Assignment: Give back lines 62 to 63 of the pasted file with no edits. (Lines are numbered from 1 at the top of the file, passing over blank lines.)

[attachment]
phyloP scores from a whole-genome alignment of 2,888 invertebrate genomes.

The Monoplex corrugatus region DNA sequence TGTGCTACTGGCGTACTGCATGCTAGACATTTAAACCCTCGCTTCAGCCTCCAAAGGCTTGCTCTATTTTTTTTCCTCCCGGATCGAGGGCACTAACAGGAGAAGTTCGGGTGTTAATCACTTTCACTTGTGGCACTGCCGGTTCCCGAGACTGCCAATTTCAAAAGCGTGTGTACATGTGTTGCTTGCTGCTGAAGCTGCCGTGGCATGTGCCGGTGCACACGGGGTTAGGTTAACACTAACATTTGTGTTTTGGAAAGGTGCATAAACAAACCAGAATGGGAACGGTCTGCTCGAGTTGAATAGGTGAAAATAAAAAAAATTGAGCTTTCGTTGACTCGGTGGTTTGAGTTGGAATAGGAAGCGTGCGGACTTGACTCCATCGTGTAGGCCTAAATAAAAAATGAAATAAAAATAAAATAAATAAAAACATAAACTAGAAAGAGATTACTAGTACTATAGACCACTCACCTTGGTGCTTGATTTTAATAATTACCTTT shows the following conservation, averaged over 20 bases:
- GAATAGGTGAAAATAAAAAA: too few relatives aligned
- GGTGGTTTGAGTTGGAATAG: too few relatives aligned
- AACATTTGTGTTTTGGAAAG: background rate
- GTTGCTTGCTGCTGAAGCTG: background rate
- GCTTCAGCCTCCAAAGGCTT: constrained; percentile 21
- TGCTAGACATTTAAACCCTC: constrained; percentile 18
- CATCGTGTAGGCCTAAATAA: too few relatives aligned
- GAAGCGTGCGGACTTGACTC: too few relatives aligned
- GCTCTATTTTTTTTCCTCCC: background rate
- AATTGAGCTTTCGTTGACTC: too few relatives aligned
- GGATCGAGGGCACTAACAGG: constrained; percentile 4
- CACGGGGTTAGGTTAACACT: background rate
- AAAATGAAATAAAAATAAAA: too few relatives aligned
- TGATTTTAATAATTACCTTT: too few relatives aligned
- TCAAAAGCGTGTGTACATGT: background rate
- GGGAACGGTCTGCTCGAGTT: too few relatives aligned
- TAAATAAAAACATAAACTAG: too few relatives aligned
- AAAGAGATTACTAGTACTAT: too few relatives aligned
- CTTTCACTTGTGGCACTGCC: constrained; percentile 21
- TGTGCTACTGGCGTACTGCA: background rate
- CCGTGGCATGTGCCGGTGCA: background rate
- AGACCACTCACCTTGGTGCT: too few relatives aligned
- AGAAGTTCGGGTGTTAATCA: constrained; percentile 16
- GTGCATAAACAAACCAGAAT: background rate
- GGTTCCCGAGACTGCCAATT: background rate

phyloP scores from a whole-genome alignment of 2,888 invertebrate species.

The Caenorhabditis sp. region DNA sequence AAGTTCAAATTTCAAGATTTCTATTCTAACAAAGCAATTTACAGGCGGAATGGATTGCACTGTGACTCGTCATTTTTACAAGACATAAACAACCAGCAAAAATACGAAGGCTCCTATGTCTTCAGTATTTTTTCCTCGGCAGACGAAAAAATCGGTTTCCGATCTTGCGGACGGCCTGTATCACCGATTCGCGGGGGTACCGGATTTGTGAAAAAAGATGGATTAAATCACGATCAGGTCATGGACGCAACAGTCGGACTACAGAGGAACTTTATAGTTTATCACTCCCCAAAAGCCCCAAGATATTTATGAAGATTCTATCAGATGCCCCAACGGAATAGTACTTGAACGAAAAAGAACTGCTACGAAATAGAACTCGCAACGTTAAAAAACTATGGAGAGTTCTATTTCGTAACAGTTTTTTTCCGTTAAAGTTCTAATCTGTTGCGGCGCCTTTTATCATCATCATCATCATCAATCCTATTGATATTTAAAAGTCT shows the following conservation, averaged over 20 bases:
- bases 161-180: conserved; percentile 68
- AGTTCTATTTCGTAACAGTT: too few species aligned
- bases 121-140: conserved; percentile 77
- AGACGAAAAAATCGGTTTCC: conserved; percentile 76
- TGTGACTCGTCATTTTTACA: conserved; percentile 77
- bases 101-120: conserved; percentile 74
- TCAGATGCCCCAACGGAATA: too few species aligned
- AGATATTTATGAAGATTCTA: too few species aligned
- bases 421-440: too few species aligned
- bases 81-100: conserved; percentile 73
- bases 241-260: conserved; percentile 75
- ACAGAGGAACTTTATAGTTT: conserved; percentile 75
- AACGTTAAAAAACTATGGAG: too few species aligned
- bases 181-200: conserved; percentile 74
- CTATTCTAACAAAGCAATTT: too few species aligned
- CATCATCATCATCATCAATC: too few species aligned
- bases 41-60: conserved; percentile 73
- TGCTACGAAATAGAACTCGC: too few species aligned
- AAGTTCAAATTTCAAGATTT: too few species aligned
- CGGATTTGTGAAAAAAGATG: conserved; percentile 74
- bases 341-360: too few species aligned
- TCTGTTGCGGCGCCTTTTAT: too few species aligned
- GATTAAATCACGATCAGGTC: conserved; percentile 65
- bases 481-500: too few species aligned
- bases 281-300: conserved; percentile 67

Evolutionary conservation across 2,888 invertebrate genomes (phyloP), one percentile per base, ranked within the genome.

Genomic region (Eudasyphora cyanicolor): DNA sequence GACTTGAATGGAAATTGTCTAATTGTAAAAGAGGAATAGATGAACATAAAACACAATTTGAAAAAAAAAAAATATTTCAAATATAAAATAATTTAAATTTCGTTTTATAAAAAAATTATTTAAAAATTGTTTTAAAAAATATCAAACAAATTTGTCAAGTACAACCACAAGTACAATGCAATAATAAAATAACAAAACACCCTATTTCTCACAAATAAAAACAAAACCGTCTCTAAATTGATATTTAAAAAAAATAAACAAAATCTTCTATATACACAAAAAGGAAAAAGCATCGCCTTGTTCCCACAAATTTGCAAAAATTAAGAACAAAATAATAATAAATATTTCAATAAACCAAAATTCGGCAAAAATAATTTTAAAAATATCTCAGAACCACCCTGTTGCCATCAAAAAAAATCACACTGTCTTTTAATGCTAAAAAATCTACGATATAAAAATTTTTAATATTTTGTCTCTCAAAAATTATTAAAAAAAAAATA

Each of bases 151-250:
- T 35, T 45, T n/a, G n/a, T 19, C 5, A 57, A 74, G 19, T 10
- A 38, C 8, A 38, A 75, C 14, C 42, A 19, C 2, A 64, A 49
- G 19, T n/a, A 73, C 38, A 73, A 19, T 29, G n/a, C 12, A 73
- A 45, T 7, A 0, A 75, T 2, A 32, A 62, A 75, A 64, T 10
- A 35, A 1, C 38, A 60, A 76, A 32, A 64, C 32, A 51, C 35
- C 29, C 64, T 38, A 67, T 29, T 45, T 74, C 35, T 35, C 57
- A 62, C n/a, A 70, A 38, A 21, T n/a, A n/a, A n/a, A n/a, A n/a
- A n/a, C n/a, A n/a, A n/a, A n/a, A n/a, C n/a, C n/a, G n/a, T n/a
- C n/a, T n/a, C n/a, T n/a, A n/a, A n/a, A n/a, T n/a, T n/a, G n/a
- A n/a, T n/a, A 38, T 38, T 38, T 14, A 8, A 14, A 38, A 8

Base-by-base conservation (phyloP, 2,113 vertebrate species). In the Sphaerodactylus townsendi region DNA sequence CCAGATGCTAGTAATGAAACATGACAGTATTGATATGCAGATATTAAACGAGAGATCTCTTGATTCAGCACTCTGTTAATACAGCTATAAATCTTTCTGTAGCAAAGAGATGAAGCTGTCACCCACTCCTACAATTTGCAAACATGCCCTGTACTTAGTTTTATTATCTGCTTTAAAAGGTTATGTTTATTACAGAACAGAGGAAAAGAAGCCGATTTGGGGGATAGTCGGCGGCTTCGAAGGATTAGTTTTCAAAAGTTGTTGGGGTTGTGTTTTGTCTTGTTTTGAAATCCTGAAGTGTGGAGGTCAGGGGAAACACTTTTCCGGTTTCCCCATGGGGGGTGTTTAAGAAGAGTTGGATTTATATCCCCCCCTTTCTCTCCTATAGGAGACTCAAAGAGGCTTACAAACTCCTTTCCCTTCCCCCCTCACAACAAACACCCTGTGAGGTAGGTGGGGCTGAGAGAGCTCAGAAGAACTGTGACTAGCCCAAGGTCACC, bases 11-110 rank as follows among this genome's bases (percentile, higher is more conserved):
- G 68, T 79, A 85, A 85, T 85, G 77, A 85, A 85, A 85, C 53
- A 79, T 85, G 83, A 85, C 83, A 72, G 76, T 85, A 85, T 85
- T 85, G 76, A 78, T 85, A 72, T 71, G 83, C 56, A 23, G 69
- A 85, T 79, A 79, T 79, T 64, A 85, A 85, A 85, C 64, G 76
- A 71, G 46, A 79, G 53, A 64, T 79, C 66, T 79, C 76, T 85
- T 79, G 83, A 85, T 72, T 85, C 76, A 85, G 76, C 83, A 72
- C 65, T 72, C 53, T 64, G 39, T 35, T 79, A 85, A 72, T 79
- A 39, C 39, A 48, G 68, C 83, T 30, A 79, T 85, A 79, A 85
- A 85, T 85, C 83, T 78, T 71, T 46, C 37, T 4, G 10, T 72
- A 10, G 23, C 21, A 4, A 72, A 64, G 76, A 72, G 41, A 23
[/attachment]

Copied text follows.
- A 35, A 1, C 38, A 60, A 76, A 32, A 64, C 32, A 51, C 35
- C 29, C 64, T 38, A 67, T 29, T 45, T 74, C 35, T 35, C 57